The National Archives and Records Administration (NARA) is making bids with the Technology Modernization Fund (TMF) for funding that will help the agency improve cybersecurity and replace legacy systems that run high-value assets, said Sheena Burrell, NARA’s Deputy CIO, at a GovLoop event on August 19.

Burrell – who is an alternate member of the TMF Board that is currently sifting through agency proposals to obtain more than $1 billion that the board is trying to distribute – talked about NARA’s own requests for TMF funding, but also more generally about the process that agencies need to embrace to make their own bids for funding.

“My agency is already putting in their proposals, and gathering data in order for us to make use of the TMF,” she said. “I think it is great, and I hope other agencies make use of the TMF over the course of the next couple of months.”

Targeting Legacy, Cyber Improvements

“We’re going to try to use the TMF in two ways,” Burrell said. “The first way is we have a very old legacy system that’s built on Siebel – I bet you have a few people that haven’t even heard of that – it’s a platform which is really kind of like your standard customer relationship management tool.”

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“There are some great ones out there that are a more modern, current, agile kind of platforms, and we want to take advantage of those,” Burrell said of replacing the current legacy system.

“That actual system that we build those on are our high-value assets, so those are critical to our agency,” she said. “We are trying to put in a TMF proposal to modernize our two high-value assets to a different platform to get off of the Siebel platform.”

“But also we are looking at the TMF – a lot of people right now are trying to respond to the [White House] executive order for the cybersecurity mandate – and we are too, so we are looking at the TMF for our zero trust architecture and modernize our security architecture.”

The main thrust of NARA’s current efforts, she said, is to “try to modernize and get off of old legacy systems, and take this onto a different platform that will allow us to be more agile, that doesn’t have custom code.”

“One, it’s expensive to maintain, but two, you have to actually find people that know and understand how to rebuild it for you if it breaks or you need something new,” Burrell said. “So we want to get off of that old type of legacy systems and move to something that’s a little bit more robust.”

Process Advice

Asked how Federal agencies can engage with the TMF process, Burrell advised them to contact the TMF Program Management Office (PMO), which she said is “really set up to support agencies through this process,” including working up initial project proposals (IPP) and then subsequent full project proposals (FPP).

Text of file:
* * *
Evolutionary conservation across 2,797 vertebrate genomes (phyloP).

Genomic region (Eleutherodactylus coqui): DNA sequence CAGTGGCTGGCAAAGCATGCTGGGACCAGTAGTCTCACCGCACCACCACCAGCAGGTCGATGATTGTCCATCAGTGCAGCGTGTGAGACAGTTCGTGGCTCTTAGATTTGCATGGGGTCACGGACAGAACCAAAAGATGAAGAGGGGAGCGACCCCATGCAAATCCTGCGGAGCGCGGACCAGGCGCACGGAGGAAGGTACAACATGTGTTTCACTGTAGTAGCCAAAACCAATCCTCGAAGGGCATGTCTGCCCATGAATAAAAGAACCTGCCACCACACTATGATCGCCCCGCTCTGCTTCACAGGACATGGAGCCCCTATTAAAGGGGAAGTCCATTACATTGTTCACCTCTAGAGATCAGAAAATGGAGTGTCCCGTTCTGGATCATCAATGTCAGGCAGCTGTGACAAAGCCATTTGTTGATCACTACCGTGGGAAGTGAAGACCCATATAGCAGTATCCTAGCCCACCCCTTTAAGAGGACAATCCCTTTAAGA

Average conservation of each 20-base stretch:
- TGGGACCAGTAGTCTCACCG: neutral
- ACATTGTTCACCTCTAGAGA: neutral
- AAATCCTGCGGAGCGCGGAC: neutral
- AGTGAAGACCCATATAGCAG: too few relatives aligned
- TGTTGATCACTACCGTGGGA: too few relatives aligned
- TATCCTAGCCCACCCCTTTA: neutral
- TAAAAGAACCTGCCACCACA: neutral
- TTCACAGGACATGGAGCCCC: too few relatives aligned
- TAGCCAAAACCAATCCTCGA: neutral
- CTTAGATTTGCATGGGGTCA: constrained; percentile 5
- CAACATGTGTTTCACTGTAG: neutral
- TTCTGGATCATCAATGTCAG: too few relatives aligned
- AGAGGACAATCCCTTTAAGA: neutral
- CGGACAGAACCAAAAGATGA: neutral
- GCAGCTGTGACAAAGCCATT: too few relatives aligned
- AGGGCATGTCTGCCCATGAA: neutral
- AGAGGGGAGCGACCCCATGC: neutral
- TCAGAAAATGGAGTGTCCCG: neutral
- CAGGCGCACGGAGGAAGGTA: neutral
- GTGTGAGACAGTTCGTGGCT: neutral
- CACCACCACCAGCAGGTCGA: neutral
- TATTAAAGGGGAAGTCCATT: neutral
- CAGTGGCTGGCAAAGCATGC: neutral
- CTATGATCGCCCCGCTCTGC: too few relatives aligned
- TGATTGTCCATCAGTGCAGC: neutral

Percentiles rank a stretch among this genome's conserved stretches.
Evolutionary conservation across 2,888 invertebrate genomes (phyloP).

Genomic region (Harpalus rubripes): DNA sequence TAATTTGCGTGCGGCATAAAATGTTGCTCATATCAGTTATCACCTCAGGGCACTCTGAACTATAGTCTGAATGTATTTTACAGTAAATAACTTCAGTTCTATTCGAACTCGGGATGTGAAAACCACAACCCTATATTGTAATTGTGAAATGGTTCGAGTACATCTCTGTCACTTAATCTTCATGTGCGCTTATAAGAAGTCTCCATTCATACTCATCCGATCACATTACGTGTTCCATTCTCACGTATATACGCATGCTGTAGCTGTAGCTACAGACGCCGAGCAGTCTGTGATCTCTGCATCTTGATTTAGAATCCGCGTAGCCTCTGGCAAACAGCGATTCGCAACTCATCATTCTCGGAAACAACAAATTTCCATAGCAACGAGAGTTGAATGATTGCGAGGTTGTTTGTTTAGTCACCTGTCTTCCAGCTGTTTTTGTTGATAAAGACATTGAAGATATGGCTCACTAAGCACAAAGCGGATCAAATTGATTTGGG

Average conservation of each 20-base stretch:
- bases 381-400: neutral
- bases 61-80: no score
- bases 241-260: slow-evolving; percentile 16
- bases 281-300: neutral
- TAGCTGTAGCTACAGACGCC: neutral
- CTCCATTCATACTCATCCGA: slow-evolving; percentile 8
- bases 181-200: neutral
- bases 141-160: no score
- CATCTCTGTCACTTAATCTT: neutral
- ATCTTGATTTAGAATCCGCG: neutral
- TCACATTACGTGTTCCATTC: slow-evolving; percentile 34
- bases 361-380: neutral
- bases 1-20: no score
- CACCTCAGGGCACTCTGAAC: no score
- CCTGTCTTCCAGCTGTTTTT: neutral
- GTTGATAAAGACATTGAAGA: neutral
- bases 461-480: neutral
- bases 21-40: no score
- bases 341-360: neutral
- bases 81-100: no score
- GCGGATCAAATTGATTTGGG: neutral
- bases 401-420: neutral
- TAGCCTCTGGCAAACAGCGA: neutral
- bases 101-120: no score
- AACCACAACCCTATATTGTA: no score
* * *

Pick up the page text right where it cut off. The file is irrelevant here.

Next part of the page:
The latter FPP stage of the process, she said, is “really the meat and potatoes … where you’re building out your business case” and giving the TMF board detailed information about costs, benefits, and return on investment. “The PMO office will help agencies through all stages of the process,” she said.

Burrell said the TMF Board’s decision to potentially waive repayment provisions is helping to drive agency demand for the $1 billion that the fund received from the American Rescue Plan (ARP) Act earlier this year. Federal CIO Clare Martorana told members of Congress last month that the fund had received bids from agencies totaling $2.1 billion under a solicitation launched in May.

Awards Timing

Asked to predict the timeline for TMF funding awards, Burrell declined to name a specific date but indicated that the TMF Board wants to move as quickly as it can.

“With the ARP funding, we are trying to move out pretty fast,” she said, adding that “a lot of agencies” filed proposals with the TMF board by an initial June 2 deadline to get in a priority queue of projects.

“We have already done, and are looking at so many proposals, and we’re moving forward, so the IPPs are moving, and it’s definitely more like weeks than months in terms of that process,” she said.

“We are moving as fast as we can, we are trying to expedite a lot of these proposals for the ARP funding,” Burrell said. “This funding was for COVID, and we’re still in a pandemic situation, and so we want to make sure that we’re expediting all these requests that are coming in as soon as possible.”

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John Curran
John Curran
John Curran is MeriTalk's Managing Editor covering the intersection of government and technology.